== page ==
While Mark was busy mastering the art of roasting coffee, another business began to blossom, too — although he didn't know it yet. He always had a steady stream of friends and visitors who would stay in the extra four bedrooms in his house. After a while, someone suggested he turn it into an Airbnb, taking advantage of the beautiful house in its idyllic countryside location. Realizing it was a great idea, Mark opened up FosterBuilt Inn on Airbnb — the rental instantly became a hit. Guests not only got a cozy room in a cool house, but they also got to try FosterBuilt Coffee with the option to take some beans home from the small gift shop. On weekends, a mobile coffee shop is often set up in his front yard, offering a social space for people to come together and have a cup of Joe.
With the combined incomes (and passion) from his directing career, coffee roasting and Airbnb, Mark and his girlfriend recently completed a cross-country journey in which their warm hospitality came full circle. Opting out of hotels, Mark and Siobhan took their mobile coffee shop on the road, staying with other inspirational folks who opened up their homes and land. The creative couple used social media to share their journey — and to motivate others — but they're also filming it for a project called Ground Support USA. The film will tell the story of their journey to seek out people who are making a positive difference in their communities across the United States.
Last, on perhaps the grandest scale of all, Joshua Druckman is something of a pioneer in the sharing culture. Just a few hours from New York City in Woodridge, New York, Joshua has been building a string of rental properties he calls the Outlier Inn for 15 years. A musician and producer, Joshua became disenchanted with New York City, where the music industry was cutthroat. So he looked north, where he spent many of his childhood summers, settling on a small farmhouse with 2 acres of land.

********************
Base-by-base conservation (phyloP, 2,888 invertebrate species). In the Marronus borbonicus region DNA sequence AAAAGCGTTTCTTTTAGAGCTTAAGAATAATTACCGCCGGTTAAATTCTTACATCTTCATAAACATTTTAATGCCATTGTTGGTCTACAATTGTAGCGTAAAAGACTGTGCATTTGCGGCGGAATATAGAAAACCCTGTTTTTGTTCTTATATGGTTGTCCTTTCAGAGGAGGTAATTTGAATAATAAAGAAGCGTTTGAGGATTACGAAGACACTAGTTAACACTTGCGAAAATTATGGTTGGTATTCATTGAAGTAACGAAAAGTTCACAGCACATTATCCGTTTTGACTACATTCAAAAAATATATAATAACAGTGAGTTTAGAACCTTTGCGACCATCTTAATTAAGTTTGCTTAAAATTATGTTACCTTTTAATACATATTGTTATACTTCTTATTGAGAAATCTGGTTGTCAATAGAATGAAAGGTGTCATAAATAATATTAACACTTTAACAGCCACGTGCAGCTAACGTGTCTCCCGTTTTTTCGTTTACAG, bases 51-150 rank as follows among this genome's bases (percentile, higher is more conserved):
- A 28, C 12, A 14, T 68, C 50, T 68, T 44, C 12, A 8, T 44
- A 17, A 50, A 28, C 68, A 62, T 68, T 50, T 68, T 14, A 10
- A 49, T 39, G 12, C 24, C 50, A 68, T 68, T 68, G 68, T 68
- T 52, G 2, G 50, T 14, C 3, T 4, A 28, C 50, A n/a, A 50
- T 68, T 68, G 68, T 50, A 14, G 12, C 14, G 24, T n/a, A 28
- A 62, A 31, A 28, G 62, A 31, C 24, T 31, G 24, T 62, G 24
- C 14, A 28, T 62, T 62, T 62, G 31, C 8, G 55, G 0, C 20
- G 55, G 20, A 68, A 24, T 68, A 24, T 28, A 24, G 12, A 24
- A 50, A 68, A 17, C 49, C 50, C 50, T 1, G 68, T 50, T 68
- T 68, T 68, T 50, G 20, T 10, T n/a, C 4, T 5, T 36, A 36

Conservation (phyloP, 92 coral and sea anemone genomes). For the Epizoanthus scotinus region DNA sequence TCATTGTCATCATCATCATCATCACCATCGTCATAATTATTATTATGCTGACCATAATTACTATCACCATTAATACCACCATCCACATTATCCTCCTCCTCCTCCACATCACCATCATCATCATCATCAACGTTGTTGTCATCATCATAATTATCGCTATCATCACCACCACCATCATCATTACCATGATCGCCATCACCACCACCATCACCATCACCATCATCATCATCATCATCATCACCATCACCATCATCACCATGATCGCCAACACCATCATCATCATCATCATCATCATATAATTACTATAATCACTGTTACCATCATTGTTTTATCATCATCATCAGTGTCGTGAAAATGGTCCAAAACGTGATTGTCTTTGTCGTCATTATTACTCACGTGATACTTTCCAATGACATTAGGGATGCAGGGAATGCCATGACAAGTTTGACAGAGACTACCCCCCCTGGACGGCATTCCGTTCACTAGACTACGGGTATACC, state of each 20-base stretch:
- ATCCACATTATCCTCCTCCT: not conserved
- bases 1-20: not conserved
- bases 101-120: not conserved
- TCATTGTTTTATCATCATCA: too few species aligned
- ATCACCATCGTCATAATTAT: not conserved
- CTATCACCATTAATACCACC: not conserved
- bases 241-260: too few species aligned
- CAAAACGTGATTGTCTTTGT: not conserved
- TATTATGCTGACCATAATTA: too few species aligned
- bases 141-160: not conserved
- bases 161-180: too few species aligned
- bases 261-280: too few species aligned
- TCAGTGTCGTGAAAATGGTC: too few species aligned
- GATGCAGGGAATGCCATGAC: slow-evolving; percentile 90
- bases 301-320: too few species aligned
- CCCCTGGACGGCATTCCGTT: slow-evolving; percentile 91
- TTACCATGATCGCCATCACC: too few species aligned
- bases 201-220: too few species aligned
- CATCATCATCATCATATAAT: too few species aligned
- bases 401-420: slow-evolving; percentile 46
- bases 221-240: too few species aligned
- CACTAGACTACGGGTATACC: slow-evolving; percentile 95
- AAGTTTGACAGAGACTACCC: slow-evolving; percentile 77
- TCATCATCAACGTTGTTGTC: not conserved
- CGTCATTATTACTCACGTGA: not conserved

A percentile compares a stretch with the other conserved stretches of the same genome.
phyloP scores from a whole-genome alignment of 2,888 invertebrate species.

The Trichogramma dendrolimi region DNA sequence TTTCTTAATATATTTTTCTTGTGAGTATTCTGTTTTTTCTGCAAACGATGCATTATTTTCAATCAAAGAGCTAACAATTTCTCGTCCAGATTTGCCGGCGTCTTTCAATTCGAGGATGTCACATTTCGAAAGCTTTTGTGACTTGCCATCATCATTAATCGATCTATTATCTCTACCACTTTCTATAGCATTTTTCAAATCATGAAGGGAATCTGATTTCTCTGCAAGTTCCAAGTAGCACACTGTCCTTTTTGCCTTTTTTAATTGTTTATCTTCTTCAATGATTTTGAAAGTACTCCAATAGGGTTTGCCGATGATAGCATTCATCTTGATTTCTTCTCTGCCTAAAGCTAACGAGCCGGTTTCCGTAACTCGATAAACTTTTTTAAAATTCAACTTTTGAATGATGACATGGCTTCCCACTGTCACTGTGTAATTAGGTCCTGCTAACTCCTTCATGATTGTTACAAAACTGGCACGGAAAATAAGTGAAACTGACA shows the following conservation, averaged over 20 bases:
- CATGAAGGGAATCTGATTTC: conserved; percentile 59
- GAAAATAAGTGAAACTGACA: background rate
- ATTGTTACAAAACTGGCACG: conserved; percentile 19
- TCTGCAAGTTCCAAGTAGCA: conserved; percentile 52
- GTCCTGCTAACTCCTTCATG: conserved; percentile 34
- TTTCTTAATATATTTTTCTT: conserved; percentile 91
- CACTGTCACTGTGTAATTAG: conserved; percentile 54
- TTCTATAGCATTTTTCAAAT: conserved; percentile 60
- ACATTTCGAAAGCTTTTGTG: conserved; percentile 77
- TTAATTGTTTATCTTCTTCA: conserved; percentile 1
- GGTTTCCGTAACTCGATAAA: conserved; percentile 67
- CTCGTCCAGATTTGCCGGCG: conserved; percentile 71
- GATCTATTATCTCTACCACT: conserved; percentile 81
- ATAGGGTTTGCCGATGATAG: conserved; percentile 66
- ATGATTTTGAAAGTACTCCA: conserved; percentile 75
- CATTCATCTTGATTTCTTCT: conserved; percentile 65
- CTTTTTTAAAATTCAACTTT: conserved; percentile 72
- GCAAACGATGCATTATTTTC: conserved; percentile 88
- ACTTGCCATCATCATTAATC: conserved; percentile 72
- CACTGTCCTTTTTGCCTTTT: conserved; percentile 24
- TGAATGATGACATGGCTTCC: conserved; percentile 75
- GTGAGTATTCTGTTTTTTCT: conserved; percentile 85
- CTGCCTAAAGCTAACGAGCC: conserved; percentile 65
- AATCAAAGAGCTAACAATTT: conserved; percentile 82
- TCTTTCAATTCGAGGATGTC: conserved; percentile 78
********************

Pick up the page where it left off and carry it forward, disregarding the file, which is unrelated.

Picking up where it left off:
In the beginning, Joshua moved to replant roots in order to explore and discover himself. But after a couple of years of rehabbing his home and recording albums at his music studio, a small parcel next door went up for sale with three dilapidated bungalows — Joshua jumped on it. "I bought the property and turned one of the bungalows into my music studio — which was previously in one of the bedrooms in my farmhouse. I rehabbed another one as a two-bedroom rental. The third sat decaying for many years and was the perfect spot for photo shoots." Joshua began hosting musicians and bands that were looking for a getaway, even before Airbnb's existence.
The rest is history. Joshua continued to buy more and more land, rehabbing existing structures and building new ones. He's up to nine rentals now on 12 acres of property: a two-family guesthouse, a two-bedroom cottage, a one-bedroom bungalow, a four-bedroom farmhouse, two tiny houses, a geodesic dome and a 1950s Spartan trailer. His ultimate goal? "My idea is to share the inspiration that attracted me to the area in the first place — which I continue to draw upon daily. I wanted to create a community and offer a relaxing place in which to work and explore ideas, free of the pressure and constraints of NYC." Though he never set out to be a vacation rental connoisseur, one thing has remained constant: Joshua's love for the area. "I just want to share my inspiration with others and offer people a chance to experience it firsthand." We have a feeling he'll continue to do so for many years to come.